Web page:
The spread of violent conflict not only affects people but also companies located in such regions. Destruction of investments and infrastructure, collapse of markets and trade partnerships, flight and expulsion of employees are phenomena of conflicts and environment-induced crises that directly affect companies in unstable regions. Almost all branches of the economy thus have a clear interest in a stable and peaceful environment for their activities. Conversely, the business sector plays an important role in the interaction of economic growth, social development and a healthy environment, all of which can advance peace and sustainable development. 

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Environmental issues have a significant security dimension. Access to, and overuse of, natural resources often play a key role in civil wars or other forms of internal domestic conflict. This is compounded by climate change and environmental degradation. Climate change is now widely recognised as a non-traditional, risk-multiplying threat that will have increasing security impacts. Key risks with possible implications for human and national security include water scarcity, food crises, natural disasters, and displacement. More preventive diplomacy and advocacy is needed to address the strategic implications of climate and environmental change.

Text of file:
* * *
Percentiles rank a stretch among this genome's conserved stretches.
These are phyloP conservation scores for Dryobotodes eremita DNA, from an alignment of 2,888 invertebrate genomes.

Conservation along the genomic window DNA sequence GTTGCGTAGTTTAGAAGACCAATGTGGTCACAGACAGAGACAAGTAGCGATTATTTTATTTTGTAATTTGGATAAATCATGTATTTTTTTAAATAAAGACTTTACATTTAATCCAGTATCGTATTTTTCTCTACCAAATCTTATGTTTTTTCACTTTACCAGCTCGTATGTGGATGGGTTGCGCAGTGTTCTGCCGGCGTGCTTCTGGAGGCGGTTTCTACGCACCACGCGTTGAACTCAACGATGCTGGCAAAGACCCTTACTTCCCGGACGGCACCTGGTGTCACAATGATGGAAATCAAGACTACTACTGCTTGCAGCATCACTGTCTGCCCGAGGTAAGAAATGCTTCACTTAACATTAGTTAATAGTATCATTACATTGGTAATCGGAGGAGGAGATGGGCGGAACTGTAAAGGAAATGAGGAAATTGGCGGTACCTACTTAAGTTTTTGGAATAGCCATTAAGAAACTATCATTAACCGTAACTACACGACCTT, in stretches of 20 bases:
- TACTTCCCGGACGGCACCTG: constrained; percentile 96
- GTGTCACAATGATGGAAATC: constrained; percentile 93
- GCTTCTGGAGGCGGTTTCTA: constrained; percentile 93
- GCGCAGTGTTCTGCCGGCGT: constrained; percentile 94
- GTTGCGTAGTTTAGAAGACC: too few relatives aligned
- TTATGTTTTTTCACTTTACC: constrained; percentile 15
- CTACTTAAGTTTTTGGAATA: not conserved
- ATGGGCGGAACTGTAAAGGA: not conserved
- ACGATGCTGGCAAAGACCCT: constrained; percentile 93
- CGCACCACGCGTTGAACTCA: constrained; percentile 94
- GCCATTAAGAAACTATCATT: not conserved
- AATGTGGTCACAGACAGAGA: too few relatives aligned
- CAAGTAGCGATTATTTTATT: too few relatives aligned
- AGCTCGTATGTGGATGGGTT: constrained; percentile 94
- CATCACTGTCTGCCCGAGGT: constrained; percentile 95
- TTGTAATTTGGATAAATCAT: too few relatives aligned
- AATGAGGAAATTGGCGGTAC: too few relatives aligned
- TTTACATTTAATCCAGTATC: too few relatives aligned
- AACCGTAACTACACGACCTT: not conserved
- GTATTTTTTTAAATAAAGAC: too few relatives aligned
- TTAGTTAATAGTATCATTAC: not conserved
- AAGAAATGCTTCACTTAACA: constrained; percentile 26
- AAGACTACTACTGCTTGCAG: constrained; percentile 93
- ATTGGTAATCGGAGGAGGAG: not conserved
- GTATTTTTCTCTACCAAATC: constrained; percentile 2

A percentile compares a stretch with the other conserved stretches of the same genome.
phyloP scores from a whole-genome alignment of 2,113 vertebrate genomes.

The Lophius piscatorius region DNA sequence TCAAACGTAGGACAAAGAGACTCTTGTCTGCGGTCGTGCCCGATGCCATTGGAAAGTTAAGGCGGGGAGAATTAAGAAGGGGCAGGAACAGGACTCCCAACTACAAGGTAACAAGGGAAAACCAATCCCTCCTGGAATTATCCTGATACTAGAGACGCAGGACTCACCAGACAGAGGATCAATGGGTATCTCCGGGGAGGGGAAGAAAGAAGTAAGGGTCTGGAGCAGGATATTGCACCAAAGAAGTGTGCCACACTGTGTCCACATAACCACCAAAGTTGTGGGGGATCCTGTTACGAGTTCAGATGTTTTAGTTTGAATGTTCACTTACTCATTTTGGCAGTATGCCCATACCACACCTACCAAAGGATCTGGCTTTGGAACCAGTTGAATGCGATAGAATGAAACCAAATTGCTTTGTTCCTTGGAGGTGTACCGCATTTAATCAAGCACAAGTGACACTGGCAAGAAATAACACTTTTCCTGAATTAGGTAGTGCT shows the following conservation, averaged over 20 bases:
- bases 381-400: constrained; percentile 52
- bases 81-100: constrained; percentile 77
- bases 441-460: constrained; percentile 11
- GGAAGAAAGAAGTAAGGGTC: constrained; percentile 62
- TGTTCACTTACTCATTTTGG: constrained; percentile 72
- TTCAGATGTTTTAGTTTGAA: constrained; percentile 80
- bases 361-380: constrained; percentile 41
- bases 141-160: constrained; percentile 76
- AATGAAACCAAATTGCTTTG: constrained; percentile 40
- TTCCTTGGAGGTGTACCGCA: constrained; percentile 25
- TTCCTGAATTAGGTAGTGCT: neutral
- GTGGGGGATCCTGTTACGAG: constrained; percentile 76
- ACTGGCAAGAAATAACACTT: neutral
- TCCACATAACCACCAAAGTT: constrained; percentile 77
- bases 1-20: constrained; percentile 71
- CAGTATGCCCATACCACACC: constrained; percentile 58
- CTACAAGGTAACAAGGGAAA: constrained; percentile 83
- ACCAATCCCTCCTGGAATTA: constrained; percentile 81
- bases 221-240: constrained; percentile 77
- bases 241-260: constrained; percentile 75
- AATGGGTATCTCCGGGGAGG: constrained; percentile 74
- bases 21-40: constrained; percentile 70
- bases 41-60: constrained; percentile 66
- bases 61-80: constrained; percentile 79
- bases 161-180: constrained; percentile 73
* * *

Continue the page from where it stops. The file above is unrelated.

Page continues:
Sustainable Transformation

Sustainable Transformation allows societies to profit from a growing, environmentally sustainable and socially inclusive economy – especially in emerging and developing countries. This requires a higher up-front investment, but the benefits of a sustainable transformation in the medium and long term are significant. For instance, energy cost savings and reducing the impact of price volatility offer major incentives for deploying renewable energies and promoting energy efficiency. Such benefits exist in all key sectors of the economy.

Technology & Innovation

Innovations and technologies are already readily available and affordable but their global diffusion and uptake remains a challenge. Innovation and technology are crucial to achieving ambitious climate change mitigation and adaptation targets. However, research and development often do not receive appropriate public support. Developing countries can leapfrog high-carbon industrialisation phases by adopting, deploying and improving existing innovations and technologies. For this, it is essential to minimise financial, administrative and political barriers.


The availability of freshwater resources in sufficient quantity and quality is essential for the preservation of human health and sound ecosystems. The use of water resources is also vital, however, for economic development: whether for agriculture, industrial production or for electricity generation. The world's freshwater resources are distributed very unevenly in terms of geography and seasons. In addition, water shortage is becoming more prevalent in several regions due to population growth, economic development, urbanisation and increasing environmental pollution. Thus, water resources can hold potential for conflicts between parties who have different interests and needs.